Black and White Image Colorization with Deep Learning

This blog post summarizes the results of my first project using deep learning. I chose to work on colorizing black and white pictures. I started by reproducing two models from the medium article of Emil Wallner. Then, I implemented the Pix2Pix model. My goal was to learn how to handle large image datasets, to implement deep learning models, to train and test them using both Keras and PyTorch. Along the way, I learned how to debug the models, tune the hyper-parameters. You will find an example of how the choice of datasets impact the colorizing task.

All the codes are available here.

As a researcher, my main focus is solar energy conversion technologies using molecular semiconductors. You have already seen some molecular semiconductors without realizing it! Check out your mobile phone! The screen is probably made with an OLED (organic light-emitting diode) display; this is it!

You may wonder what’s the link between my research and deep learning? Molecular semiconductors hold the promise of tailoring the properties to applications by designing their chemical structure. What better than using simulations to do this! Unfortunately, the simulation of large assemblies of molecules at the atomistic level is too greedy for even state-of-the-art high-performance computers! Also, we’d like to guess what would be a good molecule for a specific applications! Could deep learning solve those problems? I believe so.

Last August, I took the plunge and enrolled in a bootcamp about machine learning. During the last 6 months, I worked on a capstone project to colorize black and white pictures using deep learning. This blog post summarizes the results of my project. Below, you can see on the left the original image and on the right the colorized image by one of the model I will present below.

(Left) Real colors. (Right) Colorized with the Pix2Pix model.

If turning a color image in black and white is almost trivial, the inverse problem is not. Let’s take a simple drawing; if the grey level can undoubtedly give the feeling of how light a color is, how to pick the color? We all know that grass is green, the sky is blue, but we would still have to pick the color we feel would be most appropriate. What about the color of a jumper? It only needs to be a realistic color, does it not? One can go further and get contextual information; for example, historical periods can give information about the most likely color for a garment. Some colors were more expensive, or some others did not exist yet. If you want to know more, I recommend the books of Victoria Finlay. Now, if we take a picture, the exposure to light will impact the picture by changing the saturation of the color. A grey shade also gives the feeling of how bright part of the picture is. Saturation changes on a pixel basis. How to learn the feeling of what color is right and how bright is a picture?

This blog post is organised as follow:

  1. How to handle colors?
  2. Neural Networks
  3. How to improve the training?
  4. Final thoughts.

All the codes are available here. I used the library kora to organize the Jupyter notebooks as modules.

(Left) Color image. (Right) Its RGB channels.

Color images are often represented with 3 channels (RGB) due to the simplicity of the system. The color is reconstituted by simply adding the 3 channels that are all normalized between 0 and 255. However, for compressing images, another system is preferred where luminance and chroma are separated. The human is more sensitive to variations in brightness than luminance. Thus, it enables to sample the color images at a lower rate without perceived loss. The luminance (L)is nothing else than the black and white image. Why not using this trick for colorizing? It reduces the problem from Net(L) = [R,G,B] to Net(L) = [a,b]. Instead of having to learn to reconstruct the 3 channels R,G,B, the neural networks need only to reconstruct the a and b channels. a and b are for the four unique colors of human vision: red, green, blue, and yellow. The L channel is normalized between 0 and 100 and the a and b channels between -128 and 128.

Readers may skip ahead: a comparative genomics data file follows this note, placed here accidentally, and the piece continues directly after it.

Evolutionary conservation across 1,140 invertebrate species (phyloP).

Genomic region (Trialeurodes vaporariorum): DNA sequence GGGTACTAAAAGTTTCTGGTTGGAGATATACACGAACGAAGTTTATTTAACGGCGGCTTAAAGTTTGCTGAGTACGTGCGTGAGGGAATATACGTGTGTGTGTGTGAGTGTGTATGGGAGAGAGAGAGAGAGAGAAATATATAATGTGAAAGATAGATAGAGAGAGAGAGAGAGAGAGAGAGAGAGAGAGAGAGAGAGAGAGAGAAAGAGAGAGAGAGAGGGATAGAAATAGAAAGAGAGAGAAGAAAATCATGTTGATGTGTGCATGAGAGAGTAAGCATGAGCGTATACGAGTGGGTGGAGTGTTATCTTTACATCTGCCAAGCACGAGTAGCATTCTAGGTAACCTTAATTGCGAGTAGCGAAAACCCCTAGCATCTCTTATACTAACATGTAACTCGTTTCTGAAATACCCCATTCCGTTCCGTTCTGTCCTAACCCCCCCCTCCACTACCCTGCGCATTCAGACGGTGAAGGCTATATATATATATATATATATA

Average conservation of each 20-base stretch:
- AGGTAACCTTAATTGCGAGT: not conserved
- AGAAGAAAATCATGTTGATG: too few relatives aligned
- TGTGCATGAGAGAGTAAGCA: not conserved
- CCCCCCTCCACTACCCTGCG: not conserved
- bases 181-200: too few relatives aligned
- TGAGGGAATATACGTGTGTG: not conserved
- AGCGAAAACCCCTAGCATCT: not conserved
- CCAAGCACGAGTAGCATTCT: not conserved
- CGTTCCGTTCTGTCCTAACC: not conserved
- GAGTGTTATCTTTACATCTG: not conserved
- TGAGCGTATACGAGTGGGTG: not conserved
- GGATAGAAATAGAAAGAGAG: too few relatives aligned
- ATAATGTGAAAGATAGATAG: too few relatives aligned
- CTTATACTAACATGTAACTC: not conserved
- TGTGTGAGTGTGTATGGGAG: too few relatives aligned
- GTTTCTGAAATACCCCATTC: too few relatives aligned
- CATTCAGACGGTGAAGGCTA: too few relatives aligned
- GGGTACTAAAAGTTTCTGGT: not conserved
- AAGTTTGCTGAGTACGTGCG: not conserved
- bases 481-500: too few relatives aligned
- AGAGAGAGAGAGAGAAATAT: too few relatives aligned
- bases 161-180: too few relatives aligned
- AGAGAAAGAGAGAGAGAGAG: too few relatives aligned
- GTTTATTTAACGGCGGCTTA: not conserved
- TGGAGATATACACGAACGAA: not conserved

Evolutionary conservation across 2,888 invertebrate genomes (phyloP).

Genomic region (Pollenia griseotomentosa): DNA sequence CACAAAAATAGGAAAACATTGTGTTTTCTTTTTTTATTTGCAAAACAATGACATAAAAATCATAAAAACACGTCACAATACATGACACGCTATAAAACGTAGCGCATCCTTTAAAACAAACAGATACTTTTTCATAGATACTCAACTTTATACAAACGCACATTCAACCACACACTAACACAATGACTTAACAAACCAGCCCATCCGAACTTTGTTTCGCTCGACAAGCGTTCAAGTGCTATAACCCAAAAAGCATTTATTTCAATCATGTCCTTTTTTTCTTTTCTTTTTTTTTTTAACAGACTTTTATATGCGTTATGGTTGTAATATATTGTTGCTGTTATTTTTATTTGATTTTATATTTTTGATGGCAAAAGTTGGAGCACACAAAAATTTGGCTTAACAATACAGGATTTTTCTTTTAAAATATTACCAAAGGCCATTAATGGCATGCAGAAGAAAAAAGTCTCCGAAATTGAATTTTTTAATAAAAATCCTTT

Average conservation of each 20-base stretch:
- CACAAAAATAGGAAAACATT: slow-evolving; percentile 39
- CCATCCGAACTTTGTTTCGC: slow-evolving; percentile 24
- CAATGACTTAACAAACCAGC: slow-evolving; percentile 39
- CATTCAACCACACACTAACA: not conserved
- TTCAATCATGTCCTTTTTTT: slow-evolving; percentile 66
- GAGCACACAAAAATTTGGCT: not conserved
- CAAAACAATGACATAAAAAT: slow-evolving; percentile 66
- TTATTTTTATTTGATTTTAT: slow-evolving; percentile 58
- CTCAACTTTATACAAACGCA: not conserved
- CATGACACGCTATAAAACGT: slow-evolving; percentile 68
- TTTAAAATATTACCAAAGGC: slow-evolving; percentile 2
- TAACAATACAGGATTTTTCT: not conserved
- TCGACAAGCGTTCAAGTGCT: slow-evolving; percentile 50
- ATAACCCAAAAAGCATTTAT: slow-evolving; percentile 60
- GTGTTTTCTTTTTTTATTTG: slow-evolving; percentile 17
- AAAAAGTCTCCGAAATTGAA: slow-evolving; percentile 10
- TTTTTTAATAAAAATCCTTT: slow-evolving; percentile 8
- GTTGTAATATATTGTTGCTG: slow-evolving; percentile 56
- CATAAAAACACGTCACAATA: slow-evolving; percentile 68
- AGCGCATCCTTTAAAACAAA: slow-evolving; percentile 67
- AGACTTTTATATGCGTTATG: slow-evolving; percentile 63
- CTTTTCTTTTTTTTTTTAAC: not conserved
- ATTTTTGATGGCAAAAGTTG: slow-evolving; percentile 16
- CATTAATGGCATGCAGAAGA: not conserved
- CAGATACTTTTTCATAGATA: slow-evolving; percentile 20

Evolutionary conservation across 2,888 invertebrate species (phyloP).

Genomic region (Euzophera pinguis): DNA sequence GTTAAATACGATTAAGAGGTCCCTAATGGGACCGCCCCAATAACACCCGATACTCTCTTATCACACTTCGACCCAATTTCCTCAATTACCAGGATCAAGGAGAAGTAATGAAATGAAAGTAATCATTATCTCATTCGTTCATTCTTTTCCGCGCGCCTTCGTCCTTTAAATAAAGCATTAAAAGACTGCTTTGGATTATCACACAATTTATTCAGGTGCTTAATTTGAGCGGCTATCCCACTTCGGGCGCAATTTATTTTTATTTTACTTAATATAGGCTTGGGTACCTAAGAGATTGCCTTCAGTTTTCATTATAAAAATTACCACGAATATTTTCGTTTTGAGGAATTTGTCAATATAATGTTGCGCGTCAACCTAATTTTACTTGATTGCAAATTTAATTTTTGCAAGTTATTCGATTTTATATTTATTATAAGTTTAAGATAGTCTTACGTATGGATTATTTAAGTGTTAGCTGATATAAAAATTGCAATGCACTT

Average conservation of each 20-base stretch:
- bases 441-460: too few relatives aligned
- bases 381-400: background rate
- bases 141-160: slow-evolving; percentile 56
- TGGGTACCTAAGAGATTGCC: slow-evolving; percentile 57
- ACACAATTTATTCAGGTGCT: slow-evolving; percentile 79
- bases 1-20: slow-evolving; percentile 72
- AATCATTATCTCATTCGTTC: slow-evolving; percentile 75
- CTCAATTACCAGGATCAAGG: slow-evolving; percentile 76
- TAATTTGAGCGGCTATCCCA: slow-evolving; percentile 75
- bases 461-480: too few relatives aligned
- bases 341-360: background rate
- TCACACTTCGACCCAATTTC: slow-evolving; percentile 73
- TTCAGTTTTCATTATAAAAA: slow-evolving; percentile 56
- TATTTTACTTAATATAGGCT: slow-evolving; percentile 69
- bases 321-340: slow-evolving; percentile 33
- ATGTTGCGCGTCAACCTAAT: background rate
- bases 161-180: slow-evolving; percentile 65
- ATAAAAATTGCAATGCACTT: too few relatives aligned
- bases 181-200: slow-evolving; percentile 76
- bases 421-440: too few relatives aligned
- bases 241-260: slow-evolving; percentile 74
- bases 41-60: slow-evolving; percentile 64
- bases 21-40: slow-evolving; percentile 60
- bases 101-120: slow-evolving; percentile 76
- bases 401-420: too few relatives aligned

(Left) Color image. (Right) Its Lab channels.

I started by trying to reproduce the models posted here using both Keras and PyTorch. The beta model in this post is a simple auto-encoder. In the gamma version, a classifier is used in parallel to the encoder. The classification layer is fused with the output of the encoder and passed to the decoder. In the original blog post, Inception ResNet V2 was used. For the PyTorch implementation, I have used the MobileNetV2 as it is lighter.

Encoder
Decoder

Build on TensorFlow, Keras provides a high level of abstraction and seems really easy to start with. PyTorch, in comparison, is a lower-level environment but still very user-friendly in my opinion. It is well-documented and you can find lots of resources online. The PyTorch tutorials are really a great place to start. From my point of view, learning with PyTorch forces you in understanding a bit deeper the concepts of deep learning. Finally, in my research field, graph neural networks (GNNs) are used and there is a great library built on PyTorch PyTorch geometric to handle GNNs more easily.

Fusion layer

Then, I tried to implement from scratch the Pix2Pix architecture using PyTorch. The original Pix2Pix paper generates, from the black and white picture, an RGB picture. I implemented both RGB and Lab. I checked my implementation against the tutorial that can be found here. Pix2Pix is a type of conditional generative adversarial network (cGAN) that uses an U-net as a generative network and a patch discriminator. U-nets are auto-encoders with skip connection. The generator is trained via both adversarial loss and L1 loss measured between the generate image and the output image in a similar way as for an auto-encoder such as the previous models. The adversarial loss encourages the generation of plausible images and the L1 loss encourages the generation of plausible translations of the image.